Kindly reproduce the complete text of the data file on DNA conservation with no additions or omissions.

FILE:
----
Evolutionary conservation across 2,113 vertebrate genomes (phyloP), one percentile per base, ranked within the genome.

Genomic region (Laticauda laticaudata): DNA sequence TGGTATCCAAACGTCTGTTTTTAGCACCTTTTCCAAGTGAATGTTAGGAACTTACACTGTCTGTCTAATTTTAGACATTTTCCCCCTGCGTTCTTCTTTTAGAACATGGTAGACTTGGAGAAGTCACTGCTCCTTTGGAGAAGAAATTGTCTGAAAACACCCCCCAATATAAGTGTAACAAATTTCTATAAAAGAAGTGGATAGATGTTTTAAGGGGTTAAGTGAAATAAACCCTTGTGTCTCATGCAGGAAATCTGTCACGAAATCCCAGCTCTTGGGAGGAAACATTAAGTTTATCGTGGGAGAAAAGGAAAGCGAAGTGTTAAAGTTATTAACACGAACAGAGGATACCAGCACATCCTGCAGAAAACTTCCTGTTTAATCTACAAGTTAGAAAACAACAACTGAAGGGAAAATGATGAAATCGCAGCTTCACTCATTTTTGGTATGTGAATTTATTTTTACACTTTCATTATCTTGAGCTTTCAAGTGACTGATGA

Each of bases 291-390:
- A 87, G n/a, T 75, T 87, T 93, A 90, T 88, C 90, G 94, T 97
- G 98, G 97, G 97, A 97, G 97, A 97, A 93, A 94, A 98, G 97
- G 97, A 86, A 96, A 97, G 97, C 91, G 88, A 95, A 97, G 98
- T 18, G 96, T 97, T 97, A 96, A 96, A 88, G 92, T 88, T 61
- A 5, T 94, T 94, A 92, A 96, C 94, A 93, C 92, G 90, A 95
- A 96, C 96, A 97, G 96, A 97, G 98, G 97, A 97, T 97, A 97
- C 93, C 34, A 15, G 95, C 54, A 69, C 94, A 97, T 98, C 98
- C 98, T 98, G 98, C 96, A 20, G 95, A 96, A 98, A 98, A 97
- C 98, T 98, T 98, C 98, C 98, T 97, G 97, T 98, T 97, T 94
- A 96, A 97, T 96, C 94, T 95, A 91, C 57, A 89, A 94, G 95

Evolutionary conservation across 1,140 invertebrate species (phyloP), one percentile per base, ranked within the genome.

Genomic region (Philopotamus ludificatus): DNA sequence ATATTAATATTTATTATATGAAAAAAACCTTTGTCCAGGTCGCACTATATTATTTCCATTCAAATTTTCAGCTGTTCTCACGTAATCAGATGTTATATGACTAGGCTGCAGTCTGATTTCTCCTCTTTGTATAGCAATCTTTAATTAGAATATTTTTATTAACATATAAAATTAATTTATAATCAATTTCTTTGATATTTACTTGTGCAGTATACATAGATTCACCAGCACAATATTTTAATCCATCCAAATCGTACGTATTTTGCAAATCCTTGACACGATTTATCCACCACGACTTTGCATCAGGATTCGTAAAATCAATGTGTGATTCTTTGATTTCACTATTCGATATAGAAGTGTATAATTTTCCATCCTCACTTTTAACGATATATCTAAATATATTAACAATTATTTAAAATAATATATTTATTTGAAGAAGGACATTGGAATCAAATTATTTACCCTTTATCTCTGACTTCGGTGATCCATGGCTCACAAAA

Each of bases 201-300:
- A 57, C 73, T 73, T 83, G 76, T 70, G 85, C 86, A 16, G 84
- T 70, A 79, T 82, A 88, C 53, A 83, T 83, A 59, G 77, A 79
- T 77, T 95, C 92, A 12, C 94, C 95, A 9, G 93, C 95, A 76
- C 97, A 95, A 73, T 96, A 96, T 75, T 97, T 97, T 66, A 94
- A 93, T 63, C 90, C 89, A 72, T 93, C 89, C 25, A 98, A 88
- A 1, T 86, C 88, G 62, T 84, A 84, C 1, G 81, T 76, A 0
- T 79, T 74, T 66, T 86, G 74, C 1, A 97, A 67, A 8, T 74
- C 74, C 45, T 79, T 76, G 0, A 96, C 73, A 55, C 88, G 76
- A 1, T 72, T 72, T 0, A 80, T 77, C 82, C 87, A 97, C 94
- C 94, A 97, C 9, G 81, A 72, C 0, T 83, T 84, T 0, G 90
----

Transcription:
Evolutionary conservation across 2,113 vertebrate genomes (phyloP), one percentile per base, ranked within the genome.

Genomic region (Laticauda laticaudata): DNA sequence TGGTATCCAAACGTCTGTTTTTAGCACCTTTTCCAAGTGAATGTTAGGAACTTACACTGTCTGTCTAATTTTAGACATTTTCCCCCTGCGTTCTTCTTTTAGAACATGGTAGACTTGGAGAAGTCACTGCTCCTTTGGAGAAGAAATTGTCTGAAAACACCCCCCAATATAAGTGTAACAAATTTCTATAAAAGAAGTGGATAGATGTTTTAAGGGGTTAAGTGAAATAAACCCTTGTGTCTCATGCAGGAAATCTGTCACGAAATCCCAGCTCTTGGGAGGAAACATTAAGTTTATCGTGGGAGAAAAGGAAAGCGAAGTGTTAAAGTTATTAACACGAACAGAGGATACCAGCACATCCTGCAGAAAACTTCCTGTTTAATCTACAAGTTAGAAAACAACAACTGAAGGGAAAATGATGAAATCGCAGCTTCACTCATTTTTGGTATGTGAATTTATTTTTACACTTTCATTATCTTGAGCTTTCAAGTGACTGATGA

Each of bases 291-390:
- A 87, G n/a, T 75, T 87, T 93, A 90, T 88, C 90, G 94, T 97
- G 98, G 97, G 97, A 97, G 97, A 97, A 93, A 94, A 98, G 97
- G 97, A 86, A 96, A 97, G 97, C 91, G 88, A 95, A 97, G 98
- T 18, G 96, T 97, T 97, A 96, A 96, A 88, G 92, T 88, T 61
- A 5, T 94, T 94, A 92, A 96, C 94, A 93, C 92, G 90, A 95
- A 96, C 96, A 97, G 96, A 97, G 98, G 97, A 97, T 97, A 97
- C 93, C 34, A 15, G 95, C 54, A 69, C 94, A 97, T 98, C 98
- C 98, T 98, G 98, C 96, A 20, G 95, A 96, A 98, A 98, A 97
- C 98, T 98, T 98, C 98, C 98, T 97, G 97, T 98, T 97, T 94
- A 96, A 97, T 96, C 94, T 95, A 91, C 57, A 89, A 94, G 95

Evolutionary conservation across 1,140 invertebrate species (phyloP), one percentile per base, ranked within the genome.

Genomic region (Philopotamus ludificatus): DNA sequence ATATTAATATTTATTATATGAAAAAAACCTTTGTCCAGGTCGCACTATATTATTTCCATTCAAATTTTCAGCTGTTCTCACGTAATCAGATGTTATATGACTAGGCTGCAGTCTGATTTCTCCTCTTTGTATAGCAATCTTTAATTAGAATATTTTTATTAACATATAAAATTAATTTATAATCAATTTCTTTGATATTTACTTGTGCAGTATACATAGATTCACCAGCACAATATTTTAATCCATCCAAATCGTACGTATTTTGCAAATCCTTGACACGATTTATCCACCACGACTTTGCATCAGGATTCGTAAAATCAATGTGTGATTCTTTGATTTCACTATTCGATATAGAAGTGTATAATTTTCCATCCTCACTTTTAACGATATATCTAAATATATTAACAATTATTTAAAATAATATATTTATTTGAAGAAGGACATTGGAATCAAATTATTTACCCTTTATCTCTGACTTCGGTGATCCATGGCTCACAAAA

Each of bases 201-300:
- A 57, C 73, T 73, T 83, G 76, T 70, G 85, C 86, A 16, G 84
- T 70, A 79, T 82, A 88, C 53, A 83, T 83, A 59, G 77, A 79
- T 77, T 95, C 92, A 12, C 94, C 95, A 9, G 93, C 95, A 76
- C 97, A 95, A 73, T 96, A 96, T 75, T 97, T 97, T 66, A 94
- A 93, T 63, C 90, C 89, A 72, T 93, C 89, C 25, A 98, A 88
- A 1, T 86, C 88, G 62, T 84, A 84, C 1, G 81, T 76, A 0
- T 79, T 74, T 66, T 86, G 74, C 1, A 97, A 67, A 8, T 74
- C 74, C 45, T 79, T 76, G 0, A 96, C 73, A 55, C 88, G 76
- A 1, T 72, T 72, T 0, A 80, T 77, C 82, C 87, A 97, C 94
- C 94, A 97, C 9, G 81, A 72, C 0, T 83, T 84, T 0, G 90